Rated: PG

Distributed By:

Walt Disney

Directed by:

James Bobin

Starring:

Jason Segel as Gary; Amy Adams as Mary; Chris Cooper as Tex Richman; Rashida Jones as CDE Executive; voices of Steve Whitmire as Kermit, Beaker, Statler and Rizzo; Eric Jacobson as Miss Piggy, Fozzie Bear, Animal, Sam Eagle and Marvin Suggs; Dave Goelz as Gonzo, Dr. Bunsen Honeydew, Zoot, Beauregard, Waldorf and Kermit Moopet

Adapted From:

Plugged In Online

The Muppets

It's not easy being green . . . just ask Kermit the frog. Actually, all the Muppets will tell you that it's not easy being Muppets. Take Walter, for instance. He didn't always know he was a Muppet. He started out as just a Smalltown boy, hanging out with his brother, Gary, and playing Little League baseball. But as time went on, it became clear that Walter was a little . . . different. While Gary grew from a little boy to a tall young man, Walter never hit the 2-foot mark.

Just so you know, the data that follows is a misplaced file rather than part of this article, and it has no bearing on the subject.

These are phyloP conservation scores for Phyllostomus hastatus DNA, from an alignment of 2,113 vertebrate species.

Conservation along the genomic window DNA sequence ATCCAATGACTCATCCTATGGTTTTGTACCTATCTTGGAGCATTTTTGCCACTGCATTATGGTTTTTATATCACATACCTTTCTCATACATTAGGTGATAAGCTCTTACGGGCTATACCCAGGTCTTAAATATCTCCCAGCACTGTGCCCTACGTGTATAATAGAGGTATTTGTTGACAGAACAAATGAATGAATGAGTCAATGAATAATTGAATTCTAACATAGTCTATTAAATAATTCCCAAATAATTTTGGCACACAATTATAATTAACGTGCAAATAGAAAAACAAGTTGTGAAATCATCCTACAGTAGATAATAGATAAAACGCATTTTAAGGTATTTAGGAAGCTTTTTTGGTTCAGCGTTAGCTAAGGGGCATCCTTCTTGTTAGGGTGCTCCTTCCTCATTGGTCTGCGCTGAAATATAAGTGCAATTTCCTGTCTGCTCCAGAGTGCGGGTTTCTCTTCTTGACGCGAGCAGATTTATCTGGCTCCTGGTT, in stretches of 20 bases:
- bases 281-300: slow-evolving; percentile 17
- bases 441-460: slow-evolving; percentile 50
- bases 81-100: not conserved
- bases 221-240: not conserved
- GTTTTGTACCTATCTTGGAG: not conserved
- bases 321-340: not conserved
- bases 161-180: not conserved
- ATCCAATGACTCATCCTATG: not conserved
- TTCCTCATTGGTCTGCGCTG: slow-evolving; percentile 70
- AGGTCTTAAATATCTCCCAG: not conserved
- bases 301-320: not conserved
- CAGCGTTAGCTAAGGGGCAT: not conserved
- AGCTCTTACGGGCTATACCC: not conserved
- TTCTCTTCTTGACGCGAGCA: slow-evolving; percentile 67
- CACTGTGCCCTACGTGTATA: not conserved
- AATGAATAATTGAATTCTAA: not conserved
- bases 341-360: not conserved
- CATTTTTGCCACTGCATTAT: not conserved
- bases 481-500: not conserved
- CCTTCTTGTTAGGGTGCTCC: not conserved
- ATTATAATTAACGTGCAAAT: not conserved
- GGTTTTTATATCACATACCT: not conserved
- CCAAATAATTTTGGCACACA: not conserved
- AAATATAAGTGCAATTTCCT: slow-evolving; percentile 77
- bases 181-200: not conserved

Walter and Gary watch a rerun of The Muppet Show on TV one day when everything changes. Walter realizes he's finally found a group of folks with whom he belongs. If only he could somehow meet them. Gary and his girlfriend, Mary, are taking a trip to Los Angeles and invite Walter to come along. But when they get into town, they see that the Muppet studio is a big mess. To make matters worse, the Muppets have gone their separate ways.

Kermit tries to get the gang back together for one last show—a telethon to raise money to save their studio. But it's not going to be easy. Gonzo is CEO of a large toilet-manufacturing corporation, and Miss Piggy's a fashion tycoon in Paris. They've all moved on, and some aren't so sure they want to get back together. But they're a family, and they care about one another.

In true Muppets form, the Muppets endure a lot of slapstick violence, including running into things, getting slammed into a door, falling off a building and getting karate-chopped by Miss Piggy.

The Muppets contains themes like community, teamwork and friendship. They show us how different we all can be—and what, in spite of those differences, we all share. The world is sometimes difficult, but the good-hearted Muppets teach us it's important to keep dreaming and hoping.

Copyright © 2011 by Focus on the Family. Used by permission. Clubhousemagazine.com